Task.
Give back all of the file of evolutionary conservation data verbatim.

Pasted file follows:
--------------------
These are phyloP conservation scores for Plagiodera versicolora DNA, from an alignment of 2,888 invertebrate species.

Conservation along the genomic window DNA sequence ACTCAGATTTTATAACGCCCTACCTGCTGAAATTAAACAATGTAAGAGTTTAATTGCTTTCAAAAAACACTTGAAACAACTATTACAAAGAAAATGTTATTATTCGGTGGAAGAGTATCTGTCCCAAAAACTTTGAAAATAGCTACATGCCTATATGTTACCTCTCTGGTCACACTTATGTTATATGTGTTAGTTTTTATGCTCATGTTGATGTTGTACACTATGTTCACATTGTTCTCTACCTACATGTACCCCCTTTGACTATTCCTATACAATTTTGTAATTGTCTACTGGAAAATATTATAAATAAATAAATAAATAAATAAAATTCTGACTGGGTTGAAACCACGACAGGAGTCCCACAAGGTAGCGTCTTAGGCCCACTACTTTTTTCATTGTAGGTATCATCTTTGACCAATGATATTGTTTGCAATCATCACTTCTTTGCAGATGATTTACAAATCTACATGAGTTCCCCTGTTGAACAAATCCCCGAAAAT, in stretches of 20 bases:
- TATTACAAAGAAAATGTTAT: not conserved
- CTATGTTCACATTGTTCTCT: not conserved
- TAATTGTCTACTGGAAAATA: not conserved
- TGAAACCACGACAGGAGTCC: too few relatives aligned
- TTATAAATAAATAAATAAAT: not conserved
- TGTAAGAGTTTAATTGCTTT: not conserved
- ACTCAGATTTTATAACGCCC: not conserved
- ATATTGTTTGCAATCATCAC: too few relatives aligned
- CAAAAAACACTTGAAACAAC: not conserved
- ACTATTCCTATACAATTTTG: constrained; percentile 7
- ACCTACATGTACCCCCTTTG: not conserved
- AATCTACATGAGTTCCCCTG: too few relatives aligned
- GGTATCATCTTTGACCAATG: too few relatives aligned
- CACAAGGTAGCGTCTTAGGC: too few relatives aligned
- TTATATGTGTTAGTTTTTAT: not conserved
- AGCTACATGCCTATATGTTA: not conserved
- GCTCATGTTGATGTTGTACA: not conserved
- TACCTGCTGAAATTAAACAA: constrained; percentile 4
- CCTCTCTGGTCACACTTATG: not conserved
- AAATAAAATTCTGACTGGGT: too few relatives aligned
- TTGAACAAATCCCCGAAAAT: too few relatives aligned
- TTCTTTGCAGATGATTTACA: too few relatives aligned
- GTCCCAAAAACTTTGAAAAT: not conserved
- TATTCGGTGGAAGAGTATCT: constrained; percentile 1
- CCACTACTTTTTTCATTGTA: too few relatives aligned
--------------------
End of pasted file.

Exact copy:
These are phyloP conservation scores for Plagiodera versicolora DNA, from an alignment of 2,888 invertebrate species.

Conservation along the genomic window DNA sequence ACTCAGATTTTATAACGCCCTACCTGCTGAAATTAAACAATGTAAGAGTTTAATTGCTTTCAAAAAACACTTGAAACAACTATTACAAAGAAAATGTTATTATTCGGTGGAAGAGTATCTGTCCCAAAAACTTTGAAAATAGCTACATGCCTATATGTTACCTCTCTGGTCACACTTATGTTATATGTGTTAGTTTTTATGCTCATGTTGATGTTGTACACTATGTTCACATTGTTCTCTACCTACATGTACCCCCTTTGACTATTCCTATACAATTTTGTAATTGTCTACTGGAAAATATTATAAATAAATAAATAAATAAATAAAATTCTGACTGGGTTGAAACCACGACAGGAGTCCCACAAGGTAGCGTCTTAGGCCCACTACTTTTTTCATTGTAGGTATCATCTTTGACCAATGATATTGTTTGCAATCATCACTTCTTTGCAGATGATTTACAAATCTACATGAGTTCCCCTGTTGAACAAATCCCCGAAAAT, in stretches of 20 bases:
- TATTACAAAGAAAATGTTAT: not conserved
- CTATGTTCACATTGTTCTCT: not conserved
- TAATTGTCTACTGGAAAATA: not conserved
- TGAAACCACGACAGGAGTCC: too few relatives aligned
- TTATAAATAAATAAATAAAT: not conserved
- TGTAAGAGTTTAATTGCTTT: not conserved
- ACTCAGATTTTATAACGCCC: not conserved
- ATATTGTTTGCAATCATCAC: too few relatives aligned
- CAAAAAACACTTGAAACAAC: not conserved
- ACTATTCCTATACAATTTTG: constrained; percentile 7
- ACCTACATGTACCCCCTTTG: not conserved
- AATCTACATGAGTTCCCCTG: too few relatives aligned
- GGTATCATCTTTGACCAATG: too few relatives aligned
- CACAAGGTAGCGTCTTAGGC: too few relatives aligned
- TTATATGTGTTAGTTTTTAT: not conserved
- AGCTACATGCCTATATGTTA: not conserved
- GCTCATGTTGATGTTGTACA: not conserved
- TACCTGCTGAAATTAAACAA: constrained; percentile 4
- CCTCTCTGGTCACACTTATG: not conserved
- AAATAAAATTCTGACTGGGT: too few relatives aligned
- TTGAACAAATCCCCGAAAAT: too few relatives aligned
- TTCTTTGCAGATGATTTACA: too few relatives aligned
- GTCCCAAAAACTTTGAAAAT: not conserved
- TATTCGGTGGAAGAGTATCT: constrained; percentile 1
- CCACTACTTTTTTCATTGTA: too few relatives aligned